Charles Platiau/Reuters The family of a man who died in the Dominican Republic in March is speaking out about his death for the first time, in the wake of similar American deaths on the island. Tracy Jerome Jester Jr. of Forsyth, Georgia, died in the country on March 17 from "respiratory illness." His mother told the Atlanta-based WSB-TV that he called her the night before he died and made a remark about drinking a soda that tasted off.
Rep. Alexandria Ocasio-Cortez lashed out at President Trump, who tweeted that she and three other congresswomen of color should “go back” to their “broken and crime infested” countries, pointing out that she was born in the United States. “Mr. President, the country I 'come from,' & the country we all swear to, is the United States,” Ocasio-Cortez tweeted Sunday.
Italian police have seized a large arsenal of weapons, including an air-to-air missile, in raids on neo-Nazi sympathisers, they said on Monday. Elite police forces searched properties across northern Italy following an investigation into Italians who had fought alongside Russian-backed separatist forces in eastern Ukraine, a police statement said. During their raids, police discovered a French-made Matra air-to-air missile that appeared to have once belonged to the Qatar armed forces.
Heavy rain fall in south Florida forced hundreds of land crabs, which burrow underground, out of their holes and into the property of Dan Skowronski, a resident of of Port St Lucie. In a video shared to Facebook, the Florida man witnessed the home invasion with a surprising calm. Florida saw heavy rainfall as Hurricane Barry geared up in the Gulf Coast throughout last week, before making landfall in Louisiana on Saturday.
Police at Heathrow Airport are investigating how a 12-year-old boy slipped through security and managed to board a British Airways flight to Los Angeles without a ticket or boarding pass. The unaccompanied child, who had no travel documents, mingled with passengers getting on the flight and was only spotted when cabin crew asked to see his boarding pass in order to direct him to his seat. The mystery youngster, who is thought to be Dutch, was not travelling with his parents, and refused to cooperate with cabin crew when he was challenged.
They're calling on Iran to stick to the 2015 nuclear deal despite the pullout by the United States and its re-imposition of harsh economic sanctions. Netanyahu charges that some leaders "won't wake up until Iranian nuclear missiles fall on Europe." The prime minister has been an outspoken critic of the nuclear deal between Iran and world powers, and has accused Iran of trying to develop nuclear weapons.
It is increasingly likely that the global grounding of the Boeing 737 Max aircraft will stretch into 2020. If that happens, the major airlines will be forced to try and manage the holiday travel season without an important segment of their fleets, likely leading to cancellations and major logistical challenges. American Airlines is the latest to extend 737 Max cancellations.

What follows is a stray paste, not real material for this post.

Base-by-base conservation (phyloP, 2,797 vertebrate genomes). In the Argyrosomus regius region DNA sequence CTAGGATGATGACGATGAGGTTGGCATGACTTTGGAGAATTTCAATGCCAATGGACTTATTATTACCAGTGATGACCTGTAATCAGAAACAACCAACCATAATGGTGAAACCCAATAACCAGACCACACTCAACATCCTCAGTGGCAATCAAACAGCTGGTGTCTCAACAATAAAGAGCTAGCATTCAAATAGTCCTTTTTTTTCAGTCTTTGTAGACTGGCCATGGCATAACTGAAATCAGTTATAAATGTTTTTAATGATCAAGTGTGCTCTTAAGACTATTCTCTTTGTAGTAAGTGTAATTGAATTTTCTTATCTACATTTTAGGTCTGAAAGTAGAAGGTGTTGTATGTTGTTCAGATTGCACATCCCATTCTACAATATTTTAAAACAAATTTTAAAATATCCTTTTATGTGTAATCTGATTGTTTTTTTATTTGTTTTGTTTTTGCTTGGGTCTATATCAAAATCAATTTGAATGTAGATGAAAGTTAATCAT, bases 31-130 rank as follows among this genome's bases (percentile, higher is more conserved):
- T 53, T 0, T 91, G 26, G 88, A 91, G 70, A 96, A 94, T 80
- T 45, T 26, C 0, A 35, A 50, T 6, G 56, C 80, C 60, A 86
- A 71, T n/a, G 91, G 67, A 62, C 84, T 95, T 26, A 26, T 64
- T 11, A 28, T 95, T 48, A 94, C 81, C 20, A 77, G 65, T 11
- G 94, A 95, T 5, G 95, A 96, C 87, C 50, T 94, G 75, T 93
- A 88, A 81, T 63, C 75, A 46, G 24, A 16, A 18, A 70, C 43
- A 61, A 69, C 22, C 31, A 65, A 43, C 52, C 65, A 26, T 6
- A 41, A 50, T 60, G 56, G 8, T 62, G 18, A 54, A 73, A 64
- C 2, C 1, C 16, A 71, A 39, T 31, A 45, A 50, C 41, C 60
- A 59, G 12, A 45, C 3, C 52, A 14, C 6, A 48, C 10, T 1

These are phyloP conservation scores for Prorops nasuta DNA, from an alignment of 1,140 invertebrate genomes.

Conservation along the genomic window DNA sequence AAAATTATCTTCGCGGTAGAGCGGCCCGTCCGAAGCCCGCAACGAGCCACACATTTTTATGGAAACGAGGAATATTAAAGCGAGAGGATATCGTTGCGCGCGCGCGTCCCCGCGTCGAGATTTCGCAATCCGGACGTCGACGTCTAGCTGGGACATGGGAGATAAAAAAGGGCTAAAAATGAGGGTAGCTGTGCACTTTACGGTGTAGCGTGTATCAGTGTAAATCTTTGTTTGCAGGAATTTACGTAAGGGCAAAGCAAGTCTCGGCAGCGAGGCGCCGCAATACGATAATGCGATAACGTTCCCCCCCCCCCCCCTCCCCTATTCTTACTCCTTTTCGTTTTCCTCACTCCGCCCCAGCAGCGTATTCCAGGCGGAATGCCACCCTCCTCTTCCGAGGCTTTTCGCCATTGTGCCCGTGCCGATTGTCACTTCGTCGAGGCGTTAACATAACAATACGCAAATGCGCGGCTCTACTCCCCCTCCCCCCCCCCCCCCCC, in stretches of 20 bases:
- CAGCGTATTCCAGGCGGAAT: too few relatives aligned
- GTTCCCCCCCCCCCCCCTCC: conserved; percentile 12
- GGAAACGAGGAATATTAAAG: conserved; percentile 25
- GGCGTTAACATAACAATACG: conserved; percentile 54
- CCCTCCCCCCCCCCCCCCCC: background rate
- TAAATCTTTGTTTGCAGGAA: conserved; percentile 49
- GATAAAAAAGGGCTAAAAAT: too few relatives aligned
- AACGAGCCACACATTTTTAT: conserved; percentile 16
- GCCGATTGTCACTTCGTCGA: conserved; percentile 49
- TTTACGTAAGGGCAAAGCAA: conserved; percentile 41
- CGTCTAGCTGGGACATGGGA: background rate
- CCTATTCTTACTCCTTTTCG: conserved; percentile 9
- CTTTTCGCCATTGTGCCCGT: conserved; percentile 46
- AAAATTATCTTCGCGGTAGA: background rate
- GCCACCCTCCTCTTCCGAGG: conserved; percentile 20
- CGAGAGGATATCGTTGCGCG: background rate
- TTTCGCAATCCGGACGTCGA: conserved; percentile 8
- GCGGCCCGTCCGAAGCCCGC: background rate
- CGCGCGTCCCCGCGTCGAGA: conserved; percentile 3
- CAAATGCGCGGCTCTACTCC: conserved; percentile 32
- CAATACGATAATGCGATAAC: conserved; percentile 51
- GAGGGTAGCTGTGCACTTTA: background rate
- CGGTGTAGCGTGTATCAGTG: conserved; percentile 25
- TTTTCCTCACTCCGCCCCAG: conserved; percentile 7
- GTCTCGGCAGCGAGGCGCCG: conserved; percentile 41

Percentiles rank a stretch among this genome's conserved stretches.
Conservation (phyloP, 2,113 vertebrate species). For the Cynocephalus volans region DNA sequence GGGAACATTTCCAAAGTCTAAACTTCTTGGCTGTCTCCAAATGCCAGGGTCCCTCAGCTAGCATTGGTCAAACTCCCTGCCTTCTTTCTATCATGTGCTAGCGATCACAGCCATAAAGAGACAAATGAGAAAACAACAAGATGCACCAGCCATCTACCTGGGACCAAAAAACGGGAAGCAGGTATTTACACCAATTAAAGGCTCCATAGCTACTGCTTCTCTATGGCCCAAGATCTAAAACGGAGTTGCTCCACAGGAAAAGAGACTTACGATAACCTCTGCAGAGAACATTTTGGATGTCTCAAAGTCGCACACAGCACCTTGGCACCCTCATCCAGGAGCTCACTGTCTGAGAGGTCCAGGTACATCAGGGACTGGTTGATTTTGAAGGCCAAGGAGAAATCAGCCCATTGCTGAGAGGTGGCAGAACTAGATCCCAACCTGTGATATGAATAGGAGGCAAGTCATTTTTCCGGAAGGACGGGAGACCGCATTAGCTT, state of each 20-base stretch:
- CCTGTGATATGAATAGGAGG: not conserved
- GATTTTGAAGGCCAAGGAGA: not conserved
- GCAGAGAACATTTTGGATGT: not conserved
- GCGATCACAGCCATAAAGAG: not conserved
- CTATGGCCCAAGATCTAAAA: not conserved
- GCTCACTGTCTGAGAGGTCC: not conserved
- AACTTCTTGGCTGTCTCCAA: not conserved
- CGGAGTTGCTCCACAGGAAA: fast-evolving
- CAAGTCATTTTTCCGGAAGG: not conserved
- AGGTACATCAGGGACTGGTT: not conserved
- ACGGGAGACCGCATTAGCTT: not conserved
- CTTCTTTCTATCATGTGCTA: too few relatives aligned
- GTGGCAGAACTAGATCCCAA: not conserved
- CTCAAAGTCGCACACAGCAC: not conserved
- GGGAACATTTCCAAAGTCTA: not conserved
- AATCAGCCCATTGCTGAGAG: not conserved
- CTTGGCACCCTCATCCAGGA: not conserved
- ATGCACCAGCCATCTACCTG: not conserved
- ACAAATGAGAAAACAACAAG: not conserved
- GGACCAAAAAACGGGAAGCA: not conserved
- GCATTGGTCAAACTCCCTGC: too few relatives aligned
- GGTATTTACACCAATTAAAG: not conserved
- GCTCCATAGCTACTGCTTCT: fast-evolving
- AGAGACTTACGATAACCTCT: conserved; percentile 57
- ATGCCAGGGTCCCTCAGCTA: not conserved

The development came the same day lawmakers approved a bill changing how the state pays for wildfire damage caused by utilities. Newsom signed it Friday, approving the creation of a fund of up to $21 billion that could help pay out claims related to blazes sparked by Pacific Gas & Electric Corp, such as through downed power lines. As wildfire season kicks off again, supporters of the bill cited a need to provide financial certainty to the state's investor-owned utilities, including PG&E, which declared bankruptcy amid lawsuits related to wildfires.
The Russian intelligence agency behind 2016's election attacks is training its sights on billionaire financier George Soros, The Daily Beast has learned. The move comes hot on the heels of a surge in U.S.-focused hacking by Russia's Main Intelligence Directorate with similarities to 2016 in targeting and methodology. Laura Silber, chief communications officer for Soros' Open Society Foundations, confirmed the hack attempt, but couldn't provide additional details over the weekend.
Samsung is on the cusp of several major announcements at the moment, including the unveiling of the Galaxy Note 10 series set for next month at the Unpacked event as well as the new release date supposedly coming any day now for the company's second try at a foldable phone. Early next year, meanwhile, we'll see the next high-end Galaxy phone, the Galaxy S11, about which the rumor mill is already starting to crank out intriguing tidbits. There's been some chatter that the handset may get an all-new design in a break from previous iterations in the series — and now, a new Samsung patent that's been spotted could offer an additional hint at what's to come.
SOMERSWORTH, N.H. — Kamala Harris on Sunday labeled President Trump's comment that Democratic congresswomen should return to their countries of origin as a racist trope and said he is failing to unite the country. “It is absolutely racist and un-American, and it is an old trope,” Harris said to reporters after a town hall meeting here. Early Sunday morning, Trump tweeted about members of the House, whom he did not mention by name.
A police officer who shot dead a 19-year-old Ethiopian-Israeli, sparking nationwide protests, was freed on bail from house arrest on Monday, Israel's justice ministry said. The officer, who was off-duty and said he felt his life was in danger at the time of the June 30 shooting, will be subject to a series of restrictions while the investigation continues. The bail amount was not made public by the ministry following the closed-door court hearing over the shooting of Solomon Teka in Kiryat Haim near the northern port city of Haifa.